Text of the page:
However, they can be found in independent clauses as well. The following passage from a novel by Huxley yields a good example of this use: It was after ten o’clock. The dancers had already dispersed and the last lights were being put out. To-morrow the tents would be struck, the dismantled merry-go-round would be packed into wagons and carted away. These are the thoughts of young man surveying the scene of a feast which has just ended. The tenses used are three: the tense which we call past perfect to denote the action already finished by that time (the dancers had dispersed), the past continuous to denote an action going on at that very moment (the lights were being put out) and the future-in-the-past to denote an action foreseen for the future (the merry-go-round would be packed and carted away). The future-in-the-past and future-continuous-in-the-past do not easily fit into a system of tenses represented by a straight line running out of the past into the future. They are a deviation from this straight line: their
starting point is not the present, from which the past and the future are reckoned, but the past itself.
A different view of the English tense system has been put forward by Prof. N. Irtenyeva. According to this view, the system is divided into two halves: that of tenses centering in the present, and that of tenses centering in the past. The former would comprise the present, present perfect, future, present continuous and present perfect continuous, whereas the latter would comprise the past, past perfect, future-in-the-past, past continuous and past perfect continuous. This view has much to recommend it. It has the advantage of reducing the usual threefold division of tenses to a twofold division (past and present) with each of the two future tenses (future and future-in-the-past) included into the past or the present system, respectively. A new theory of English tenses has been put forward by A. Korsakov.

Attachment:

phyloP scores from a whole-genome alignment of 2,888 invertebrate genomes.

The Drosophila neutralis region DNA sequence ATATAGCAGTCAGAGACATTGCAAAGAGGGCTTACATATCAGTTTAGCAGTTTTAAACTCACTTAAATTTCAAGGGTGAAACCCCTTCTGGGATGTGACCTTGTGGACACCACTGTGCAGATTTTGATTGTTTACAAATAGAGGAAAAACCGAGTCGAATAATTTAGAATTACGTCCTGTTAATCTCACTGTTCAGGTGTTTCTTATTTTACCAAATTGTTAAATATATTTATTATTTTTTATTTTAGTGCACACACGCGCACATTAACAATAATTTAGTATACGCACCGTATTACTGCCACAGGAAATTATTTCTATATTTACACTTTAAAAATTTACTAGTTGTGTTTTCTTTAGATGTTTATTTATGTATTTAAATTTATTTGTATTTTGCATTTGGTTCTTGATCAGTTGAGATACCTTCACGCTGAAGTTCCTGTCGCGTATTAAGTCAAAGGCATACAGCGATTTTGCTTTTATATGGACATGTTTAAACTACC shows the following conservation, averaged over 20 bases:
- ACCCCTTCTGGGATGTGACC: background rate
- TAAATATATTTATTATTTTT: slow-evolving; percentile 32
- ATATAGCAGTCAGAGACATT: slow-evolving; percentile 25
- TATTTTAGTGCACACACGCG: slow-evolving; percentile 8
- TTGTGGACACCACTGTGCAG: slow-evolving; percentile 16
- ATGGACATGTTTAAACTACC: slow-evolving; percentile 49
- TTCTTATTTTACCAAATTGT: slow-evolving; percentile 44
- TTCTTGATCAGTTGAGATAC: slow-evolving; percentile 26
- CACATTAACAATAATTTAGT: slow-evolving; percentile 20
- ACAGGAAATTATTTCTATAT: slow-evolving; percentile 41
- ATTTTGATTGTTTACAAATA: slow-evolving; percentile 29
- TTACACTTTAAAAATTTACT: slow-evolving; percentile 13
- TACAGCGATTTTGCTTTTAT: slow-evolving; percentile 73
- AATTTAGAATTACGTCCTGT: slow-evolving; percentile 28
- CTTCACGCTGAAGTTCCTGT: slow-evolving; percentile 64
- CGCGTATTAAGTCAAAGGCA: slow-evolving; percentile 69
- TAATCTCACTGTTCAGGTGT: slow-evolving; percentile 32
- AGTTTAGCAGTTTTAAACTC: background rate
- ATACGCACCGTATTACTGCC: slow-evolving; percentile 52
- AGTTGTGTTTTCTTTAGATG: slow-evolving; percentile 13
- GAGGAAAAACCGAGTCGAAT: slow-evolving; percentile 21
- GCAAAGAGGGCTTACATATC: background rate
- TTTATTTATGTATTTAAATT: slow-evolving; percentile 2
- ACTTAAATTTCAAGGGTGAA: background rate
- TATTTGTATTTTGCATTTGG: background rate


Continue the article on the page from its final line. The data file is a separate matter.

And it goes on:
He establishes a system of absolute and anterior tenses, and of static and dynamic tenses. By dynamic tenses he means what we call tenses of the continuous aspect, and by the anterior tenses what we call tenses of the perfect correlation. The evaluation of this system in its relation to other views has yet to be worked out. [Ilyish 1971: 86-89] The tense category is realized through a number of oppositions. The binary principle of oppositions remains the basic one in the correlation of the forms that represent the grammatical category of tense. The present moment is the main temporal plane of verbal actions. Therefore, the temporal dichotomy may be illustrated by the following graphic representation (the arrows show the binary opposition):
Future I Future II